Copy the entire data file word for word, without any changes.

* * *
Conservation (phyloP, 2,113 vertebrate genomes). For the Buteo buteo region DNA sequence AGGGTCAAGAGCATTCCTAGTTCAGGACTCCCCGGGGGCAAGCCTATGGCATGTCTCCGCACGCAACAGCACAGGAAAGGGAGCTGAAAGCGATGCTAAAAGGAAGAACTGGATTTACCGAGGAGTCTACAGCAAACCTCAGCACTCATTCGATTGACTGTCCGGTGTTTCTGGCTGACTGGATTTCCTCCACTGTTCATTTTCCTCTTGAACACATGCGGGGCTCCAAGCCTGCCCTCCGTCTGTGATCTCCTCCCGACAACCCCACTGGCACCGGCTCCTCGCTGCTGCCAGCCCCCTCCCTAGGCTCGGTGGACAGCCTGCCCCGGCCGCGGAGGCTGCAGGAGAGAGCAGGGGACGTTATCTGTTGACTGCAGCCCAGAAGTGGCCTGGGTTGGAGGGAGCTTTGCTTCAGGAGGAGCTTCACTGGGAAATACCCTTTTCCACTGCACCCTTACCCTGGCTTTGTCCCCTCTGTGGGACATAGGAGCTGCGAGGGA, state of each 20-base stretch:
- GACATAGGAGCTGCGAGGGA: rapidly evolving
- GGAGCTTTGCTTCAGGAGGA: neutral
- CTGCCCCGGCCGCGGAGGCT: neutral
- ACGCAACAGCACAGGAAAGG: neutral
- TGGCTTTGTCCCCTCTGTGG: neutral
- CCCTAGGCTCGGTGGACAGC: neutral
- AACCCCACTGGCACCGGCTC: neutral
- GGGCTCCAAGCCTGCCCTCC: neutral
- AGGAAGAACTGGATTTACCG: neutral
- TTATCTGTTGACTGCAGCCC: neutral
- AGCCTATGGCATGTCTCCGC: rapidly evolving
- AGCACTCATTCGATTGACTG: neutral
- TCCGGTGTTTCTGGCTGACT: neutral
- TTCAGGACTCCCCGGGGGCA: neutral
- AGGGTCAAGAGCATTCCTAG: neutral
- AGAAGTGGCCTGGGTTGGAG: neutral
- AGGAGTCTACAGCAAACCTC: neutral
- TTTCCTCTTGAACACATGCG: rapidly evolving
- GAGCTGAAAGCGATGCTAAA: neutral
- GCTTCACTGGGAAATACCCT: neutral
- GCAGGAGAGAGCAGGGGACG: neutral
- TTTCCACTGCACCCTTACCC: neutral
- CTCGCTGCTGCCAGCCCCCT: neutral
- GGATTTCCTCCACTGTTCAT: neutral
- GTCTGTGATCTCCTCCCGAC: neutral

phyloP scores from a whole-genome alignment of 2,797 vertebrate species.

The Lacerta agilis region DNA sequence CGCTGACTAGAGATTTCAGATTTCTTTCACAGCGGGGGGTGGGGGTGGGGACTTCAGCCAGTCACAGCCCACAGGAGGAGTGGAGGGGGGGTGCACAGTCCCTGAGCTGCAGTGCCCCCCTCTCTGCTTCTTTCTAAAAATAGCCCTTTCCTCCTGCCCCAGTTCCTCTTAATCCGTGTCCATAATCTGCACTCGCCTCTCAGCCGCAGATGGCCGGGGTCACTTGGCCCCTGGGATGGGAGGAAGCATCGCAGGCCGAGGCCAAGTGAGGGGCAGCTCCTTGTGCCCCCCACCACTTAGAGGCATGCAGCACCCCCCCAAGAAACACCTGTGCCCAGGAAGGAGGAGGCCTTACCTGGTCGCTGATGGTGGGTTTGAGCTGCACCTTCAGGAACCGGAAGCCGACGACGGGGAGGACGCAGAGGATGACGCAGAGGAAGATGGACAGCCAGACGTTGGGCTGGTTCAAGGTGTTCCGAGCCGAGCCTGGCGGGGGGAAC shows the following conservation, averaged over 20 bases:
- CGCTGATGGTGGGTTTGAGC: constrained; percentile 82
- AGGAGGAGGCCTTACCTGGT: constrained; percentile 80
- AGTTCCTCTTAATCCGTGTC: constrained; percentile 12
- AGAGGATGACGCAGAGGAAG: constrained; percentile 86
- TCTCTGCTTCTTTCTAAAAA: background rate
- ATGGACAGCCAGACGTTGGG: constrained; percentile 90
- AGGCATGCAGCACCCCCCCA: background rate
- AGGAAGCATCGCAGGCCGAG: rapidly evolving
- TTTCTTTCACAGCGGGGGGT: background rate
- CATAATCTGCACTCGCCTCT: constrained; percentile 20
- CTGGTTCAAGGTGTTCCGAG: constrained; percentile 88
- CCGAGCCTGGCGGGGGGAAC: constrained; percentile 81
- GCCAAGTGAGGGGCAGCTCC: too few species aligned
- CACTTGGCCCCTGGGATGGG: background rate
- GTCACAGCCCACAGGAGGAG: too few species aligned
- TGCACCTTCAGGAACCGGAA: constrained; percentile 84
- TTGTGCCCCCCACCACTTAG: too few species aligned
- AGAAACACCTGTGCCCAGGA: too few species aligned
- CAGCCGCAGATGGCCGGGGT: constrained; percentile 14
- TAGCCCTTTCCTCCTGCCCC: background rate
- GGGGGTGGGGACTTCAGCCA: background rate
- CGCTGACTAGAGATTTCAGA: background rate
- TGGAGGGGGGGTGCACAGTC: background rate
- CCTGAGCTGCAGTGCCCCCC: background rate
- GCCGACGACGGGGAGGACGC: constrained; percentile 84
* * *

Conservation (phyloP, 2,113 vertebrate genomes). For the Buteo buteo region DNA sequence AGGGTCAAGAGCATTCCTAGTTCAGGACTCCCCGGGGGCAAGCCTATGGCATGTCTCCGCACGCAACAGCACAGGAAAGGGAGCTGAAAGCGATGCTAAAAGGAAGAACTGGATTTACCGAGGAGTCTACAGCAAACCTCAGCACTCATTCGATTGACTGTCCGGTGTTTCTGGCTGACTGGATTTCCTCCACTGTTCATTTTCCTCTTGAACACATGCGGGGCTCCAAGCCTGCCCTCCGTCTGTGATCTCCTCCCGACAACCCCACTGGCACCGGCTCCTCGCTGCTGCCAGCCCCCTCCCTAGGCTCGGTGGACAGCCTGCCCCGGCCGCGGAGGCTGCAGGAGAGAGCAGGGGACGTTATCTGTTGACTGCAGCCCAGAAGTGGCCTGGGTTGGAGGGAGCTTTGCTTCAGGAGGAGCTTCACTGGGAAATACCCTTTTCCACTGCACCCTTACCCTGGCTTTGTCCCCTCTGTGGGACATAGGAGCTGCGAGGGA, state of each 20-base stretch:
- GACATAGGAGCTGCGAGGGA: rapidly evolving
- GGAGCTTTGCTTCAGGAGGA: neutral
- CTGCCCCGGCCGCGGAGGCT: neutral
- ACGCAACAGCACAGGAAAGG: neutral
- TGGCTTTGTCCCCTCTGTGG: neutral
- CCCTAGGCTCGGTGGACAGC: neutral
- AACCCCACTGGCACCGGCTC: neutral
- GGGCTCCAAGCCTGCCCTCC: neutral
- AGGAAGAACTGGATTTACCG: neutral
- TTATCTGTTGACTGCAGCCC: neutral
- AGCCTATGGCATGTCTCCGC: rapidly evolving
- AGCACTCATTCGATTGACTG: neutral
- TCCGGTGTTTCTGGCTGACT: neutral
- TTCAGGACTCCCCGGGGGCA: neutral
- AGGGTCAAGAGCATTCCTAG: neutral
- AGAAGTGGCCTGGGTTGGAG: neutral
- AGGAGTCTACAGCAAACCTC: neutral
- TTTCCTCTTGAACACATGCG: rapidly evolving
- GAGCTGAAAGCGATGCTAAA: neutral
- GCTTCACTGGGAAATACCCT: neutral
- GCAGGAGAGAGCAGGGGACG: neutral
- TTTCCACTGCACCCTTACCC: neutral
- CTCGCTGCTGCCAGCCCCCT: neutral
- GGATTTCCTCCACTGTTCAT: neutral
- GTCTGTGATCTCCTCCCGAC: neutral

phyloP scores from a whole-genome alignment of 2,797 vertebrate species.

The Lacerta agilis region DNA sequence CGCTGACTAGAGATTTCAGATTTCTTTCACAGCGGGGGGTGGGGGTGGGGACTTCAGCCAGTCACAGCCCACAGGAGGAGTGGAGGGGGGGTGCACAGTCCCTGAGCTGCAGTGCCCCCCTCTCTGCTTCTTTCTAAAAATAGCCCTTTCCTCCTGCCCCAGTTCCTCTTAATCCGTGTCCATAATCTGCACTCGCCTCTCAGCCGCAGATGGCCGGGGTCACTTGGCCCCTGGGATGGGAGGAAGCATCGCAGGCCGAGGCCAAGTGAGGGGCAGCTCCTTGTGCCCCCCACCACTTAGAGGCATGCAGCACCCCCCCAAGAAACACCTGTGCCCAGGAAGGAGGAGGCCTTACCTGGTCGCTGATGGTGGGTTTGAGCTGCACCTTCAGGAACCGGAAGCCGACGACGGGGAGGACGCAGAGGATGACGCAGAGGAAGATGGACAGCCAGACGTTGGGCTGGTTCAAGGTGTTCCGAGCCGAGCCTGGCGGGGGGAAC shows the following conservation, averaged over 20 bases:
- CGCTGATGGTGGGTTTGAGC: constrained; percentile 82
- AGGAGGAGGCCTTACCTGGT: constrained; percentile 80
- AGTTCCTCTTAATCCGTGTC: constrained; percentile 12
- AGAGGATGACGCAGAGGAAG: constrained; percentile 86
- TCTCTGCTTCTTTCTAAAAA: background rate
- ATGGACAGCCAGACGTTGGG: constrained; percentile 90
- AGGCATGCAGCACCCCCCCA: background rate
- AGGAAGCATCGCAGGCCGAG: rapidly evolving
- TTTCTTTCACAGCGGGGGGT: background rate
- CATAATCTGCACTCGCCTCT: constrained; percentile 20
- CTGGTTCAAGGTGTTCCGAG: constrained; percentile 88
- CCGAGCCTGGCGGGGGGAAC: constrained; percentile 81
- GCCAAGTGAGGGGCAGCTCC: too few species aligned
- CACTTGGCCCCTGGGATGGG: background rate
- GTCACAGCCCACAGGAGGAG: too few species aligned
- TGCACCTTCAGGAACCGGAA: constrained; percentile 84
- TTGTGCCCCCCACCACTTAG: too few species aligned
- AGAAACACCTGTGCCCAGGA: too few species aligned
- CAGCCGCAGATGGCCGGGGT: constrained; percentile 14
- TAGCCCTTTCCTCCTGCCCC: background rate
- GGGGGTGGGGACTTCAGCCA: background rate
- CGCTGACTAGAGATTTCAGA: background rate
- TGGAGGGGGGGTGCACAGTC: background rate
- CCTGAGCTGCAGTGCCCCCC: background rate
- GCCGACGACGGGGAGGACGC: constrained; percentile 84